Our Legislators did a great job!


Our Legislators did a great job! The Andhra Pradesh legislators of Seemnadhra and Telangana regions did a great job in fulfilling their legislative responsibilities and have completed the process on the Bill-2013 at the state level.

The Andhra Pradesh legislators of Seemnadhra and Telangana regions did a great job in fulfilling their legislative responsibilities and have completed the process on the Bill-2013 at the state level. It is now left to the Parliamentarians of the country to take it to a logical end or reject or hang onto the vexed issue. However, it is time to reflect without prejudice to any one as to how our Telugu legislators acted in the course of the whole drama of brining a lot of issues for public debate. I don’t think any other state in the recent past has spent so much of energy, time and intellect in debating on a single issue. Someone might say that there was no turmoil in the formation of certain states and there was unanimity in making legislation, however does not augur well for democracy. Democracy in the modern world is a process of continuing debate and discussion to arrive at consensus without limitations of a party or group directive. We are not interested here about the outcome of that debate, but only the process.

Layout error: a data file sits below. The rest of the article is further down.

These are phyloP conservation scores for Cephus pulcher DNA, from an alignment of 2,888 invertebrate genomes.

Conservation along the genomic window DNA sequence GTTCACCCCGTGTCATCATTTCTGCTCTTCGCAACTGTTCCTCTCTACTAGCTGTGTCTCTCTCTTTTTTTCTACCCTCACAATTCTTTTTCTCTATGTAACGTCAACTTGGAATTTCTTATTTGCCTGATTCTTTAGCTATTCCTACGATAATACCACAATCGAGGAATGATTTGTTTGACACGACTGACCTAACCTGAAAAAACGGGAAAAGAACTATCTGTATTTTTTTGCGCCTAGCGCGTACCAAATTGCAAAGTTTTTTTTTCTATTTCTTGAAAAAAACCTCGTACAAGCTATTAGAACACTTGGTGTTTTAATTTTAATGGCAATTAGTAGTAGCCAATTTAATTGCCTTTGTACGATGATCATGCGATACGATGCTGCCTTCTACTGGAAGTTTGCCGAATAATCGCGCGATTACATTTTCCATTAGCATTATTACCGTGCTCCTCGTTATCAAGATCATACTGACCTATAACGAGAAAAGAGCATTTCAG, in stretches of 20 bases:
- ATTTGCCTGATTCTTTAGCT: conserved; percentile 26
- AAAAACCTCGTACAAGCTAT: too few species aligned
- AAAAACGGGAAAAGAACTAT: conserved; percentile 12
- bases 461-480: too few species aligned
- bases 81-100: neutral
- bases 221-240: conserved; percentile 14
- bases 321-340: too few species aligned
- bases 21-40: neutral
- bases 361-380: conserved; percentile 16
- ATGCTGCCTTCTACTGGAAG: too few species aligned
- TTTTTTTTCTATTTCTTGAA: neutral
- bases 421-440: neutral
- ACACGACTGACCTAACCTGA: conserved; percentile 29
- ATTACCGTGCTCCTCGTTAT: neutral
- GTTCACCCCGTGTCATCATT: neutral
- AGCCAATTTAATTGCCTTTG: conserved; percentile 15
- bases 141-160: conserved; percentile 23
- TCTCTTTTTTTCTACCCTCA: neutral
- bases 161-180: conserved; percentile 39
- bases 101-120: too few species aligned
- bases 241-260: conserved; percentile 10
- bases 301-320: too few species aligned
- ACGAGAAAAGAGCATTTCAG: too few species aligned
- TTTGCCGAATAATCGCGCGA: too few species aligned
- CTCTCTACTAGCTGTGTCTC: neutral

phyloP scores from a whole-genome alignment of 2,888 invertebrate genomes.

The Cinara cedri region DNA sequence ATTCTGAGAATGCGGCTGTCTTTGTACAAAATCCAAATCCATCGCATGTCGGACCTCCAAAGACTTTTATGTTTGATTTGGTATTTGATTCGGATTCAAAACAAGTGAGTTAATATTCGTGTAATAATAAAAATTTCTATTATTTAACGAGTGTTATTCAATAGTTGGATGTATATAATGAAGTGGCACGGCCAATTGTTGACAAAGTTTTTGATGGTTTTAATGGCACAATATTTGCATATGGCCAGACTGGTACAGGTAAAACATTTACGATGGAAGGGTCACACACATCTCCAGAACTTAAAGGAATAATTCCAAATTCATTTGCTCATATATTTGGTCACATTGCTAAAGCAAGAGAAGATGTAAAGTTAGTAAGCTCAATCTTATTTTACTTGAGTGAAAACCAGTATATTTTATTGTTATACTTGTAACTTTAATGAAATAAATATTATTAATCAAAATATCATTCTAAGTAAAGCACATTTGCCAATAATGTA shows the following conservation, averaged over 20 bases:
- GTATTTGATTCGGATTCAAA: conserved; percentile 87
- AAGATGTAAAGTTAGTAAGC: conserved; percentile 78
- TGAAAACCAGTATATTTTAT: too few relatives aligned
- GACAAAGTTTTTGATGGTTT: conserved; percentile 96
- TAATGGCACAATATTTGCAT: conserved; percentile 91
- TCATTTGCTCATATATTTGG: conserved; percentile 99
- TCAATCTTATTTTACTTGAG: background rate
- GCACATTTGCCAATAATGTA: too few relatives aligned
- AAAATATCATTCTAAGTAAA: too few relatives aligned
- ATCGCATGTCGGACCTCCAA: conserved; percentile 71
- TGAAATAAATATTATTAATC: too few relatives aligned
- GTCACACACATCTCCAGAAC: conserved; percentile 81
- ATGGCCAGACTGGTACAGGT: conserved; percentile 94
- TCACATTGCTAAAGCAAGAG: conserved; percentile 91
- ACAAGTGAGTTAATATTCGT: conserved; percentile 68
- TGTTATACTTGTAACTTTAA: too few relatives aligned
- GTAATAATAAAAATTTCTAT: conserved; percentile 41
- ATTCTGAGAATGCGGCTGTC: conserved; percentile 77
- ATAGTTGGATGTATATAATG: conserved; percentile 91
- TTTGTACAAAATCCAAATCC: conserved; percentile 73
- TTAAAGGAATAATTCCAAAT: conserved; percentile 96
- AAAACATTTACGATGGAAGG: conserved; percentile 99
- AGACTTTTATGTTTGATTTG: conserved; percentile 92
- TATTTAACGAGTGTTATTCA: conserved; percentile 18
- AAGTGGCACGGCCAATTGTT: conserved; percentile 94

Democratic deliberations at the present are ultimately used to arrive at decisions that are broadly benefiting the participants and not necessarily the people that they represent. We cannot compare the kind of democracy that existed during the Buddhist period or during Abraham Lincoln, Karl Popper, etc., when the role of media in public life was limited. Scholars have now devised terms like “mediacracy “, “mediatisation” where political institutions rely heavily on media. It is a post-modernist trend in political communication to influence a discourse. The process of dispassionate discussion and the free and indiscriminate access to media sources as a part of democratic values in the current state of affairs is dichotomous; given the jingoisms. Telugus are not far behind this trend. This appears to be a serious issue that needs a separate debate.